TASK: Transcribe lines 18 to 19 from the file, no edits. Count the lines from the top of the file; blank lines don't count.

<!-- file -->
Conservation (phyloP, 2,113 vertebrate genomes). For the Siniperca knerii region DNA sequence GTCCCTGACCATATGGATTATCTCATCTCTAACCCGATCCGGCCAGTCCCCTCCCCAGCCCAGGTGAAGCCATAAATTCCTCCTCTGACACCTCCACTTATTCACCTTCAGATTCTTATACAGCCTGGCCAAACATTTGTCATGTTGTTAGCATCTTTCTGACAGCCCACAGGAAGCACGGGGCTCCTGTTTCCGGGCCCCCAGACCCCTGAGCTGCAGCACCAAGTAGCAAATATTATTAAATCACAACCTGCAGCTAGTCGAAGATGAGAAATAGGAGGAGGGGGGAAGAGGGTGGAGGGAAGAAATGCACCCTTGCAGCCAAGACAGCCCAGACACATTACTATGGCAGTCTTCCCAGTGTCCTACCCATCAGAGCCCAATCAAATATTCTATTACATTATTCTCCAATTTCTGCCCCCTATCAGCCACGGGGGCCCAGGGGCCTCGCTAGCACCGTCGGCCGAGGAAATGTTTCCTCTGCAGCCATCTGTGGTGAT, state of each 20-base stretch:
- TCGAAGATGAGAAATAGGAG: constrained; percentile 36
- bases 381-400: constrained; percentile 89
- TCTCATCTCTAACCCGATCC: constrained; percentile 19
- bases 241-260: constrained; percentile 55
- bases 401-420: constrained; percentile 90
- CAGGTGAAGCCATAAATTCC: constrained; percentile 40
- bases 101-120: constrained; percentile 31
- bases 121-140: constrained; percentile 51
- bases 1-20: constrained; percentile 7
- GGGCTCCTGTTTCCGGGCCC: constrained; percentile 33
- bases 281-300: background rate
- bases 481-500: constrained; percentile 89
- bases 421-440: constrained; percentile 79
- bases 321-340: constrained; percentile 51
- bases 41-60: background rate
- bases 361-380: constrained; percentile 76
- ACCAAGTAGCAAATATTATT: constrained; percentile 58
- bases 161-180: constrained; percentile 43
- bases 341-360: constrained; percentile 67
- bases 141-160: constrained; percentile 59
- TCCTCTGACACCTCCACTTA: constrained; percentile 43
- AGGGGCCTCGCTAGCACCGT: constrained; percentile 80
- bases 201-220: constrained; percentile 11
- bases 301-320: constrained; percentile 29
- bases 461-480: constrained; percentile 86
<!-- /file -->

- ACCAAGTAGCAAATATTATT: constrained; percentile 58
- bases 161-180: constrained; percentile 43